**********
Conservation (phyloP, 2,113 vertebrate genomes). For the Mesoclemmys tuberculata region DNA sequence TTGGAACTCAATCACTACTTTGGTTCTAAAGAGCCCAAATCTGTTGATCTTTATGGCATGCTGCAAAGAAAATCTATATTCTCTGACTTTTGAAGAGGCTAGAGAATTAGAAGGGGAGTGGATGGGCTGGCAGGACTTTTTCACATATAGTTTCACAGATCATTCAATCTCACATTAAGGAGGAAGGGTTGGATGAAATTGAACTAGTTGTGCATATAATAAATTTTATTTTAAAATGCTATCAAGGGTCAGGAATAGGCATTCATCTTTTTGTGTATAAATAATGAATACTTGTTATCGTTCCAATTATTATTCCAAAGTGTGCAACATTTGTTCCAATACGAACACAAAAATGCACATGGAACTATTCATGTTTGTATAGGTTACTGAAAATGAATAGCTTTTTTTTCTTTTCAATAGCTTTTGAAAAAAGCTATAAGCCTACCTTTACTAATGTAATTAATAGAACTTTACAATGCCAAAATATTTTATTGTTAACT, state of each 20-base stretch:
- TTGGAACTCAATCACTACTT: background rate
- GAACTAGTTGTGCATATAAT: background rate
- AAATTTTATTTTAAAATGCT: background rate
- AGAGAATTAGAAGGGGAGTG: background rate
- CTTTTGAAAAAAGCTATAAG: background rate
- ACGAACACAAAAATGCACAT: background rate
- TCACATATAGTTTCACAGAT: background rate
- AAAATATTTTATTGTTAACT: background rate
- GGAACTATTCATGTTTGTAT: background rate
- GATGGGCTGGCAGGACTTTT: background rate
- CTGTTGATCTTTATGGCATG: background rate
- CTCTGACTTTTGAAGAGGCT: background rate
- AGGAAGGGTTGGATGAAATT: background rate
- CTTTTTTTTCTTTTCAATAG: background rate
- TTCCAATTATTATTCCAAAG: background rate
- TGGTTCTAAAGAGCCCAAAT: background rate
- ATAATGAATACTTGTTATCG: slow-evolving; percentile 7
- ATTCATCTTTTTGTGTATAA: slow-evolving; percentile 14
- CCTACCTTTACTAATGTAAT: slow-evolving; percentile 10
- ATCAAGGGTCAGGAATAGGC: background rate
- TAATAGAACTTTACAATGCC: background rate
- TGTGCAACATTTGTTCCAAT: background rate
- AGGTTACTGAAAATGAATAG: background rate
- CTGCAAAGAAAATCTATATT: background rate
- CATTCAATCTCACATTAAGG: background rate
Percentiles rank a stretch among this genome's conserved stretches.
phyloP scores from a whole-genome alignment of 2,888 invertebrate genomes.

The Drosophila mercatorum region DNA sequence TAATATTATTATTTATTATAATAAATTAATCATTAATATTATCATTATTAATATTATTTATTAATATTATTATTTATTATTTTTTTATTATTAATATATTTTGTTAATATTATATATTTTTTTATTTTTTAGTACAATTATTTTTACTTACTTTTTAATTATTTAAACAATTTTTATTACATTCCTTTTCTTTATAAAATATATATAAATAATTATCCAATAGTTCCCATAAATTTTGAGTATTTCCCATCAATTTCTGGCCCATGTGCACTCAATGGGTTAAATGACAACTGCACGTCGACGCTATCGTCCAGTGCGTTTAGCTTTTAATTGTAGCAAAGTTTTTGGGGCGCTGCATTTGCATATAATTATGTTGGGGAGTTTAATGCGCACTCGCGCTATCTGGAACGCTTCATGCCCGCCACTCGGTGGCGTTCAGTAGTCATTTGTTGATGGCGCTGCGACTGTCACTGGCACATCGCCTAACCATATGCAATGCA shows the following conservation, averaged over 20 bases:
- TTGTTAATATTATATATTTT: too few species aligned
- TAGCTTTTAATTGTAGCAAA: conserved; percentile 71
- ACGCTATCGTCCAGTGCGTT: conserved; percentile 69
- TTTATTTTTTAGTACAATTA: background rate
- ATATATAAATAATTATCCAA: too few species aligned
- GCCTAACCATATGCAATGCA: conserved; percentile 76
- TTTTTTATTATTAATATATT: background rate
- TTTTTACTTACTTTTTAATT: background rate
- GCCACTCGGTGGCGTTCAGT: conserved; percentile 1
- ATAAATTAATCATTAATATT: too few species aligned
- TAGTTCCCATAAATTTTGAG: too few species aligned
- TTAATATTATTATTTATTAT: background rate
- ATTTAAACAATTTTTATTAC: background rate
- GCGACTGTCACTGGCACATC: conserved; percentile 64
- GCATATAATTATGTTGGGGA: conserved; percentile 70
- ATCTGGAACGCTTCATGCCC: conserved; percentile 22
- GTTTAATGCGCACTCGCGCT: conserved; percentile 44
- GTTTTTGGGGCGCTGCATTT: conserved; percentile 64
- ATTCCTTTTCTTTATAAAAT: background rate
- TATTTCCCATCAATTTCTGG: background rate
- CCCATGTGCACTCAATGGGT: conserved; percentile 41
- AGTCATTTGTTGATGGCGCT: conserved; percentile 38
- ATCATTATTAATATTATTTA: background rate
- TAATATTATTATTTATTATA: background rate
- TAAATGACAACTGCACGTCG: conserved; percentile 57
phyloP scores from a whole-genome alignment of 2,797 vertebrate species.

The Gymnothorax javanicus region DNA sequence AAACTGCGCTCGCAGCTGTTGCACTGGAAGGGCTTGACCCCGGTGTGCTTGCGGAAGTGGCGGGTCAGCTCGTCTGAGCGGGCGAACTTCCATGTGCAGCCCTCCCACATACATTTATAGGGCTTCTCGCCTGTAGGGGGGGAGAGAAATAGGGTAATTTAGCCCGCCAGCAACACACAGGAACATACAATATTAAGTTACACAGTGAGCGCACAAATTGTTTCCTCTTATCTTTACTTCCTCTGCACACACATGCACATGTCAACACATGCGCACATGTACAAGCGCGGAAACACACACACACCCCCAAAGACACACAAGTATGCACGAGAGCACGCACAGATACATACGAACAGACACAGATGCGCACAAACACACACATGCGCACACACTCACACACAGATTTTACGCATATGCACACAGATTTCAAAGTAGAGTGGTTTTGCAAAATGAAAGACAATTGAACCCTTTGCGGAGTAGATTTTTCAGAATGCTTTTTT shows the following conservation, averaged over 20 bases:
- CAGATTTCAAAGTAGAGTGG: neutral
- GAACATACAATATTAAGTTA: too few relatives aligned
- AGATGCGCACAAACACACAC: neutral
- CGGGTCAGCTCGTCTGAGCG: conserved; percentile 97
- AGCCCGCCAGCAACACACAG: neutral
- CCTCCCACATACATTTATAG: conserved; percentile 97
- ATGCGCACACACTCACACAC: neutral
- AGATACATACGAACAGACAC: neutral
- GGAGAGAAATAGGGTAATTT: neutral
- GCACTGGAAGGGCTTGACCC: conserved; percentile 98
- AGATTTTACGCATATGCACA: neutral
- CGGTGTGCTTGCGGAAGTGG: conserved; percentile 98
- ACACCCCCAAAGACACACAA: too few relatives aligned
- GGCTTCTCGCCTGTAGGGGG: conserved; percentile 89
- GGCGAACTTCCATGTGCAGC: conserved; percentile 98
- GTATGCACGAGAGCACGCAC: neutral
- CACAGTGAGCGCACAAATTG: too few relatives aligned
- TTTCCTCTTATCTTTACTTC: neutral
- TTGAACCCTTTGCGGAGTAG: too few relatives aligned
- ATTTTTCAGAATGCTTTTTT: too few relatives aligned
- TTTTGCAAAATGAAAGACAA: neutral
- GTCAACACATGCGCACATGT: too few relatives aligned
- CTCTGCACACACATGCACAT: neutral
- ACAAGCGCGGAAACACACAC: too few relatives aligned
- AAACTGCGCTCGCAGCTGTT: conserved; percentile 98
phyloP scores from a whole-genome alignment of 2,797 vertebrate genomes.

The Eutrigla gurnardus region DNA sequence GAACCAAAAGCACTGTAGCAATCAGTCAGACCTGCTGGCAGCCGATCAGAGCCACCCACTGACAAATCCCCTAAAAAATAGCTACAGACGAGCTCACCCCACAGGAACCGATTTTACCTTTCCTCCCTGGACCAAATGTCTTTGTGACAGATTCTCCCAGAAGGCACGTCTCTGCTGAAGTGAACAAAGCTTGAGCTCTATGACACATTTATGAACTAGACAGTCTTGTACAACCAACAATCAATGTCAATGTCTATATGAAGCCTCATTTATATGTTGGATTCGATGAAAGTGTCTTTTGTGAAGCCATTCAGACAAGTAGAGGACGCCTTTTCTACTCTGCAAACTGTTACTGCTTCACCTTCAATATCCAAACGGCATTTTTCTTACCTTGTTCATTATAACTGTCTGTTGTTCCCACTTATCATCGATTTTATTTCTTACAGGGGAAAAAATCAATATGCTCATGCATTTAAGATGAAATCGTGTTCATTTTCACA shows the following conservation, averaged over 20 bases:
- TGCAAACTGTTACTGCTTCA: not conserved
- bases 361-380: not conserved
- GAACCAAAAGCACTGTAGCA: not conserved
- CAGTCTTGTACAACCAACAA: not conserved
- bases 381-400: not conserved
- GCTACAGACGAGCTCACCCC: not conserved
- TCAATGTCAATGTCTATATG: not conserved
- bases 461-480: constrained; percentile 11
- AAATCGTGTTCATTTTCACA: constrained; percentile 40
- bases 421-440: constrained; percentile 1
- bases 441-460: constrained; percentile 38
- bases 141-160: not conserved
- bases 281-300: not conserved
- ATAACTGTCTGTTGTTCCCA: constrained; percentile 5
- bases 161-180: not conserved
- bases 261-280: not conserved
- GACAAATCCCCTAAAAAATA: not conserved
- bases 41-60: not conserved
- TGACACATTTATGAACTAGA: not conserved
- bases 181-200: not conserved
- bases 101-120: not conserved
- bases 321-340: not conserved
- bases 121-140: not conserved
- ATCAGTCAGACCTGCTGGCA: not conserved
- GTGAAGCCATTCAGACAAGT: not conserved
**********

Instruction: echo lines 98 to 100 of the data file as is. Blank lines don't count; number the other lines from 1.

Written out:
- bases 161-180: not conserved
- bases 261-280: not conserved
- GACAAATCCCCTAAAAAATA: not conserved